Defining Custom Services
Defining an additional service with Docker Compose¶
Much of ddev's customization ability and extensibility comes from leveraging features and functionality provided by Docker and Docker Compose. Some working knowledge of these tools is required in order to customize or extend the environment ddev provides.
Under the hood, ddev uses docker-compose to define and run the multiple containers that make up the local environment for a project. docker-compose supports defining multiple compose files to facilitate sharing Compose configurations between files and projects, and ddev is designed to leverage this ability.
To add custom configuration or additional services to your project, create docker-compose files in the
.ddev directory for your project. ddev will process any files using the
docker-compose.[servicename].yaml naming convention and include them in executing docker-compose functionality. Optionally you can also create a
docker-compose.override.yaml to override any configurations from the main
.ddev/.ddev-docker-compose-base.yaml or any additional docker-compose files added to your project.
Restrictions on the .ddev/.ddev-docker-compose-base.yaml file¶
The main docker-compose file is named
.ddev/.ddev-docker-compose-base.yaml and exclusively reserved for ddev's use; it is overwritten every time a project is started, so it should not be edited because edits will be lost. If you need to override configuration provided by .ddev/.ddev-docker-compose-base.yaml, use an additional file "docker-compose.
- Expose an additional port 9999 to host port 9999, in a file perhaps called
version: '3.6' services: someservice: ports: - "9999:9999"
That approach usually isn't sustainable because two projects might want to use the same port, so we expose the additional port (to the docker network) and then use the ddev-router to bind it to the host. This works only for services with an http API, but results in having both http and https ports (9998 and 9999).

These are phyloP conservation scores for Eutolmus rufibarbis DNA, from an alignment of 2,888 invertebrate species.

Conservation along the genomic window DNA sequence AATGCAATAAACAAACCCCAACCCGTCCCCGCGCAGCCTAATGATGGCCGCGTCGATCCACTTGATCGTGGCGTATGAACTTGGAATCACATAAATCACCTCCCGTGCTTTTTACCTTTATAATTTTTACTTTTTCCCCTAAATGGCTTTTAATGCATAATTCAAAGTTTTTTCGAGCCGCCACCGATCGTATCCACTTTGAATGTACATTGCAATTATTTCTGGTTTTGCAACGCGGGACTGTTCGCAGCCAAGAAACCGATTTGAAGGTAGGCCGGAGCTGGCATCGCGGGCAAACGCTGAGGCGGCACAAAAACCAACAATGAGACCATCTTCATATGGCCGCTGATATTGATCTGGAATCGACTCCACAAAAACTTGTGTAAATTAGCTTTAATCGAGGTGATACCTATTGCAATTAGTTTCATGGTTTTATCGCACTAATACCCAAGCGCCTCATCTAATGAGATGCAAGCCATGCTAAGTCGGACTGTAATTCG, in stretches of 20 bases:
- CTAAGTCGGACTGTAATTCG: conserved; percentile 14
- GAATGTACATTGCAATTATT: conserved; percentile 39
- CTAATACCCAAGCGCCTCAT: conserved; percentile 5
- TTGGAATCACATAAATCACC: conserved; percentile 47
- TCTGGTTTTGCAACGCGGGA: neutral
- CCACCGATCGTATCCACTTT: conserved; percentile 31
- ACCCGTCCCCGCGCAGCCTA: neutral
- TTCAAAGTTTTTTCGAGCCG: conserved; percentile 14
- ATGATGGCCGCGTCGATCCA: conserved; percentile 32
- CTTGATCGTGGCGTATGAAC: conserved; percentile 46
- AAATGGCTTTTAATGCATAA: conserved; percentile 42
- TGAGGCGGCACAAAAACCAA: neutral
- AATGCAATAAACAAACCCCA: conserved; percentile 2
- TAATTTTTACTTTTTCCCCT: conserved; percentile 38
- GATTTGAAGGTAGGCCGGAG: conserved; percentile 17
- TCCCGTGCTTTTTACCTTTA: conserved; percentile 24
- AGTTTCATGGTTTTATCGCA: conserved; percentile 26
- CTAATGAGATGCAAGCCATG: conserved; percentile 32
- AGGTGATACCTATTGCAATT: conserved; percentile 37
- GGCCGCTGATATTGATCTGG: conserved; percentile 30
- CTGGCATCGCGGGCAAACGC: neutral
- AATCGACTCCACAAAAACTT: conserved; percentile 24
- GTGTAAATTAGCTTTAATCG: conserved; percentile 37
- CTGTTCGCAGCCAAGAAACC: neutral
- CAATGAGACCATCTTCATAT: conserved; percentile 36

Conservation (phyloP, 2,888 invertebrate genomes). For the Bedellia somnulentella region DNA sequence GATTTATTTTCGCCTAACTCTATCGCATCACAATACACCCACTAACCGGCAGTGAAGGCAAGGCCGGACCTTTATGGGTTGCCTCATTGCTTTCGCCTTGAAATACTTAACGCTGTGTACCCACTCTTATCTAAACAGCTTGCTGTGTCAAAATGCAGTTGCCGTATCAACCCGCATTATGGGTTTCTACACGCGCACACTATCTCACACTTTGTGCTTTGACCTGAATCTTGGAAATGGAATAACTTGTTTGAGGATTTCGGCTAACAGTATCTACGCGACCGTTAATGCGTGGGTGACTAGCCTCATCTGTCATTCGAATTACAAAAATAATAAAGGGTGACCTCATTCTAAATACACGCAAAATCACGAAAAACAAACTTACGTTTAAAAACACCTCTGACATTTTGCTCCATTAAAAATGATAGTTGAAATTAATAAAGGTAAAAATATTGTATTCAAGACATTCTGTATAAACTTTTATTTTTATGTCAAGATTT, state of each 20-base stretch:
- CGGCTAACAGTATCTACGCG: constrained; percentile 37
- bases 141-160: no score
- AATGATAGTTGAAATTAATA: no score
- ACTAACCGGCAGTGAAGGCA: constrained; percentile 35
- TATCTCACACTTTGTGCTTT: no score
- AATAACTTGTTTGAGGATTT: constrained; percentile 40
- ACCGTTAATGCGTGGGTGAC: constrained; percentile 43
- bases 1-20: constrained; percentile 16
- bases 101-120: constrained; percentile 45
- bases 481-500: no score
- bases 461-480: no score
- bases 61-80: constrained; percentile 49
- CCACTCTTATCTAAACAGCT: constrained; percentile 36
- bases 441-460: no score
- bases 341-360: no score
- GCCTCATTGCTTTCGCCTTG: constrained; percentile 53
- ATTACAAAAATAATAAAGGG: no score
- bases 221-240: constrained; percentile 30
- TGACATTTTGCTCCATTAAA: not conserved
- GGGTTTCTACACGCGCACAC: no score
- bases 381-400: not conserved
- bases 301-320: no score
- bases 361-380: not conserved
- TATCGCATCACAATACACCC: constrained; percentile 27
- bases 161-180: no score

version: '3.6' services: someservice: expose: - 9999 environment: - VIRTUAL_HOST=$DDEV_HOSTNAME - HTTP_EXPOSE=9998:9999 - HTTPS_EXPOSE=9999:9999
Confirming docker-compose configurations¶
To better understand how ddev is parsing your custom docker-compose files, you can run
ddev debug compose-config to print the final docker-compose configuration as generated by ddev when starting your project.
Conventions for defining additional services¶
When defining additional services for your project, we recommended you follow these conventions to ensure ddev handles your service the same way ddev handles default services.
- To name containers follow this naming convention
- Provide containers with the following labels
- Exposing ports for service: you can expose the port for a service to be accessible as
projectname.ddev.site:portNumwhile your project is running. This is achieved by the following configurations for the container(s) being added:
* Define only the internal port in the
portssection for docker-compose. The
hostPort:containerPortconvention normally used to expose ports in docker should not be used here, since we are leveraging the ddev router to expose the ports.
* To expose a web interface to be accessible over HTTP, define the following environment variables in the
environmentsection for docker-compose:
* `VIRTUAL_HOST=$DDEV_HOSTNAME` * `HTTP_EXPOSE=portNum` The `hostPort:containerPort` convention may be used here to expose a container's port to a different external port. To expose multiple ports for a single container, define the ports as comma-separated values. * `HTTPS_EXPOSE=<exposedPortNumber>:portNum` This will expose an https interface on `<exposedPortNumber>` to the host (and to the web container) as `https://<project>.ddev.site:exposedPortNumber`. To expose multiple ports for a single container, use comma-separated definitions, as in `HTTPS_EXPOSE=9998:80,9999:81`, which would expose http port 80 from the container as `https://<project>.ddev.site:9998` and http port 81 from the container as `https://<project>.ddev.site:9999`.
Naming volumes for persistent data: A volume with persistent data should have the same name as the service and should not have a custom name. For example, the persistent volume for the Postgres service has:
and as a result will end up with a volume named
ddev-<projectname>_postgres; this default volume name will be automatically deleted by ddev if you do a
ddev stop --remove-data.
Interacting with additional services¶
ddev ssh, and
ddev logs interact with containers on an individual basis. By default, these commands interact with the web container for a project. All of these commands, however, provide a
-s flag allowing you to specify the service name of the container you want to interact with. For example, if you added a service to provide Apache Solr, and the service was named
solr, you would be able to run
ddev logs --service solr to retrieve the logs of the Solr container.